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Glendale boy thrown from bike in collision with car

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Charles Pantina of 75th Street collided with a 1997 Plymouth at 3:16 p.m. just yards from...

By Matthew Monks

A Glendale 11-year-old thrown from his bike and critically injured in a car crash Friday has been released from the hospital and is doing well, his parents said.

Charles Pantina of 75th Street collided with a 1997 Plymouth at 3:16 p.m. just yards from his home at the intersection of 78th Avenue and 75th Street, police said.

The boy was riding his bike north on 75th Street when he crossed paths with the Plymouth moving east along 78th avenue, police said. Witnesses said Charles landed on his head after they collided.    

    Police said he was taken to Jamaica Medical Center in critical condition.

    He was later treated for head trauma at New York-Presbyterian Hospital in Manhattan and released Tuesday, said Charles Pantina Sr., his father.

    “He’s mobile. He’s walking. Actually he’s doing really well,” Pantina said at his home Tuesday, minutes after drawing his son a hot bath. “As far as I’m concerned, I consider it a miracle.”

He said his son’s spirits were up, and he hoped that Charles can soon return to the Sacred Heart School in Queens. He and his wife consider themselves lucky. Their son could have been more seriously injured, he said, as were the two 14-year-olds in a recent hit-and-run on Francis Lewis Boulevard in Fresh Meadows.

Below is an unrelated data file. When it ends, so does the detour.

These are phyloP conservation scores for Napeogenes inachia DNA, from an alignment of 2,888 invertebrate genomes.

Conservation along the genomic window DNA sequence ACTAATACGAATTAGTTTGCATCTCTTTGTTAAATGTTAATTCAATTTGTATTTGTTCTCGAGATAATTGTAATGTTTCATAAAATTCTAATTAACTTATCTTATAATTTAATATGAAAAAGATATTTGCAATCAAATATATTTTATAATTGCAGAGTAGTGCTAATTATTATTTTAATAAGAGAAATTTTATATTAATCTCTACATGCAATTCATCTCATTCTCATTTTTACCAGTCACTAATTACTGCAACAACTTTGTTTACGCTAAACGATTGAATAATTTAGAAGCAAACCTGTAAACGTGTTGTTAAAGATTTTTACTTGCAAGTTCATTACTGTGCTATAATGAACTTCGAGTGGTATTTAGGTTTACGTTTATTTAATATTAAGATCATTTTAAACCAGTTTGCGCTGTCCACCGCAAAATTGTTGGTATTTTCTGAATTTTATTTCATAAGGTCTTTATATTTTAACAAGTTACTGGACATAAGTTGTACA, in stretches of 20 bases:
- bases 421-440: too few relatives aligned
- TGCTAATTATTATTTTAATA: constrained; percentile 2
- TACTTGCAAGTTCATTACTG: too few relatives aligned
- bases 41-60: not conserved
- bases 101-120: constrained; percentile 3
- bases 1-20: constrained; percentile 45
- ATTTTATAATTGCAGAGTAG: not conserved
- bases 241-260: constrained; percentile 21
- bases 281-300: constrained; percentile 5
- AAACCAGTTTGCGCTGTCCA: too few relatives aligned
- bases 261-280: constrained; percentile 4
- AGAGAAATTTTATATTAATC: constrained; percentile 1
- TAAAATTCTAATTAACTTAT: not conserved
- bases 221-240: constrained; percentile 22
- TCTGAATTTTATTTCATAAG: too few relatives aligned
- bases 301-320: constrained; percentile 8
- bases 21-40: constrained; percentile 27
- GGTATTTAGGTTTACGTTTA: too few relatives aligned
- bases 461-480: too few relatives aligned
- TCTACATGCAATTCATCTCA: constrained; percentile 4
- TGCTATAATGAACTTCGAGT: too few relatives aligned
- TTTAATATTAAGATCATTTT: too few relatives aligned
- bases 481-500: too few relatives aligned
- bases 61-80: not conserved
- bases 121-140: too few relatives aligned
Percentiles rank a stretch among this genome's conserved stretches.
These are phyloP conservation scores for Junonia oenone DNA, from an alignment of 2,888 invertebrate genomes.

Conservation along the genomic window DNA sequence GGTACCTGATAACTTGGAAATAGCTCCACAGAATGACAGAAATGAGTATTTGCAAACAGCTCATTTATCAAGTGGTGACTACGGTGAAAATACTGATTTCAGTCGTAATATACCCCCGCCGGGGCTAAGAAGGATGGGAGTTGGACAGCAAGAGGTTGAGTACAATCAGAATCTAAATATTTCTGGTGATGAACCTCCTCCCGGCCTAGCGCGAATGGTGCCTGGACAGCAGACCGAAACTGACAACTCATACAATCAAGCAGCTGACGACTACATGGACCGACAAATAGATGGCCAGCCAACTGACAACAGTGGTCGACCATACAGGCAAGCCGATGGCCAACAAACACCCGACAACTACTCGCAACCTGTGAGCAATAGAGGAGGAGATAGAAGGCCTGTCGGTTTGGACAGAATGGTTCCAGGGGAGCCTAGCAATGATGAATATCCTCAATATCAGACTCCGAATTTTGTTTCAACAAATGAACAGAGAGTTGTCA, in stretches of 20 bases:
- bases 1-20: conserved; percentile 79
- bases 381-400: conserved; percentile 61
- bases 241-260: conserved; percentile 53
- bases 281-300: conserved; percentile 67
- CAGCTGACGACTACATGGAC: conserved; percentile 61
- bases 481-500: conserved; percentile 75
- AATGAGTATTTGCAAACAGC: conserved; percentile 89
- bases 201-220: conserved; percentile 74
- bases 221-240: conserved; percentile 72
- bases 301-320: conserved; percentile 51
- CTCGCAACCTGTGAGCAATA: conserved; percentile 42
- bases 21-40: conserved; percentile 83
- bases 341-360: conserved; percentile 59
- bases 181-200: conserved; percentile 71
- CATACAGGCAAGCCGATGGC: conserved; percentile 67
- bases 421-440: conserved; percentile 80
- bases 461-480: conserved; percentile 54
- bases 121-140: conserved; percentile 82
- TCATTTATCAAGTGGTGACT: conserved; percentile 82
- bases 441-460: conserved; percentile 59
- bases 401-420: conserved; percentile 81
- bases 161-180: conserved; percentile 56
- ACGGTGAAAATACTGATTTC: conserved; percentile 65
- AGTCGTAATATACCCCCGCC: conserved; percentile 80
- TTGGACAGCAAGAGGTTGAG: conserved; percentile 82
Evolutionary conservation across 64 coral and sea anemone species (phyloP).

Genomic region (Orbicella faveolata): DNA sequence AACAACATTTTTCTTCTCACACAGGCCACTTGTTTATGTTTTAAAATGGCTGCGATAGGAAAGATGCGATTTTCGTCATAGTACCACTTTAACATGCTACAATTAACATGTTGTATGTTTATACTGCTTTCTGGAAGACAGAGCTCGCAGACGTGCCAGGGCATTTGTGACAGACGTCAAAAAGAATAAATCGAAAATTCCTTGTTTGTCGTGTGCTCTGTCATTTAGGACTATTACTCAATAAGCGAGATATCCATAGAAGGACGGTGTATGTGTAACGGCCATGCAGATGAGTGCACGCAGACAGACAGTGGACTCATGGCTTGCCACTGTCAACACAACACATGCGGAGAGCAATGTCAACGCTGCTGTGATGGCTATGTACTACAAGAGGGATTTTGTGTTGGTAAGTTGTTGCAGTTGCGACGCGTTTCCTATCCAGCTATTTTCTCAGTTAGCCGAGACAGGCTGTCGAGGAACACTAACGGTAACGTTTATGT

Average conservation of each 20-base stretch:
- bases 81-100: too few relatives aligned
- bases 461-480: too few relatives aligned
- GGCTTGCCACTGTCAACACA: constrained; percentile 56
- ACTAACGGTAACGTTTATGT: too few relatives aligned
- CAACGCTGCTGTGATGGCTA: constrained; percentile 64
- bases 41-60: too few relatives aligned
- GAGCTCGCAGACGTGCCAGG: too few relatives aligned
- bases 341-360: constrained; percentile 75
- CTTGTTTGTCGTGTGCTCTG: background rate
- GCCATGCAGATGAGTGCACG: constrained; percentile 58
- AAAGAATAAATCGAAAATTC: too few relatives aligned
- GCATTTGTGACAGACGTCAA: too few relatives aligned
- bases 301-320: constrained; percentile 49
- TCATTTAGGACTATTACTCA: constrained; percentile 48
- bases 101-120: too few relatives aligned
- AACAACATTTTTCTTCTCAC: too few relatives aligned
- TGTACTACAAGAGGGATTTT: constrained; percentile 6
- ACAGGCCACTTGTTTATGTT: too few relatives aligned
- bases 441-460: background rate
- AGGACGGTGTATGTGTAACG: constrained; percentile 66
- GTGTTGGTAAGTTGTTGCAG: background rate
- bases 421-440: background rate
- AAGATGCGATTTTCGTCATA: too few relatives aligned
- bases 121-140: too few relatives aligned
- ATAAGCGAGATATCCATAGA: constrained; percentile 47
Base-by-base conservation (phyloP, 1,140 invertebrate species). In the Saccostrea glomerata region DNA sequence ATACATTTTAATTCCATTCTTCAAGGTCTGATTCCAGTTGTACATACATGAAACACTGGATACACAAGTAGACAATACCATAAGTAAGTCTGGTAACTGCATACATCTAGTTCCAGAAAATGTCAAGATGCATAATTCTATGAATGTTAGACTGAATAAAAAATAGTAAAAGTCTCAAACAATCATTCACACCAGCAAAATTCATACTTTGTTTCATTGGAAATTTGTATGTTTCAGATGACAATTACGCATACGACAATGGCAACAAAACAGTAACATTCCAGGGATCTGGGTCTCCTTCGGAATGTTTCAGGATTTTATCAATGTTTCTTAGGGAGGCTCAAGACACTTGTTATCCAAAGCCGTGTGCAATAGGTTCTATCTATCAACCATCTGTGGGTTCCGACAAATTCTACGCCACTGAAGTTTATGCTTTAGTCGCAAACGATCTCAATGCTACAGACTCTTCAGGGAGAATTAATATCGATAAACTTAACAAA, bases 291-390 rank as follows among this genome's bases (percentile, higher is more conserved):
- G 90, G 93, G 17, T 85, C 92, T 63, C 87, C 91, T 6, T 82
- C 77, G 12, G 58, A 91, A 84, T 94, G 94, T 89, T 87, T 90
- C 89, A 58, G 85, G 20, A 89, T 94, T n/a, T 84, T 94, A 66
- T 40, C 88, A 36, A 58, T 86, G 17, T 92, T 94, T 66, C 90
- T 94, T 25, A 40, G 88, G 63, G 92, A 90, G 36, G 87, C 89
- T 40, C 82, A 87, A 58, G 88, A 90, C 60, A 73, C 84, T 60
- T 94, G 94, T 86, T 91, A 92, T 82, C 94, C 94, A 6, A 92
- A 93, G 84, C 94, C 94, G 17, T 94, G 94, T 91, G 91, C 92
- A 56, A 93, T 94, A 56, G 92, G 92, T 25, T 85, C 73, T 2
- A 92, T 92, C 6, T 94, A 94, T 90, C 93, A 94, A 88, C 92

“He’s doing fine, thank God,” Pantina said.

He said his family stayed at Charles’ bedside while he was hospitalized and his son’s friends and neighbors have been extremely generous with their support.

“Everyone’s been calling. Everyone’s been praying,” he said. “All his friends came to the hospital and called on the phone.”

The accident gave him and one of his neighbors a real scare.

Zenaida Flores was at home Friday near the intersection when she heard a commotion just after the accident.

“When I heard screams, I looked out and I saw people running,” Flores said. Charles was face down on the pavement, and she said it was unclear if he was conscious.

“I just saw him move his legs once,” she said.

The accident reinforced her belief that more stop signs were needed along 78th Avenue, especially in front of IS 119, which is on the corner where Charles was hit.

“I think there should (be) because they go too quick,” Flores said. “There’s a lot of kids around here, especially with the school.”

Police did not identify the Plymouth driver and said that no criminal charges were pending against him.

Reach reporter Matthew Monks by e-mail at news@timesledger.com or call 718-229-0300, Ext. 156.

Updated 7:03 pm, October 10, 2011
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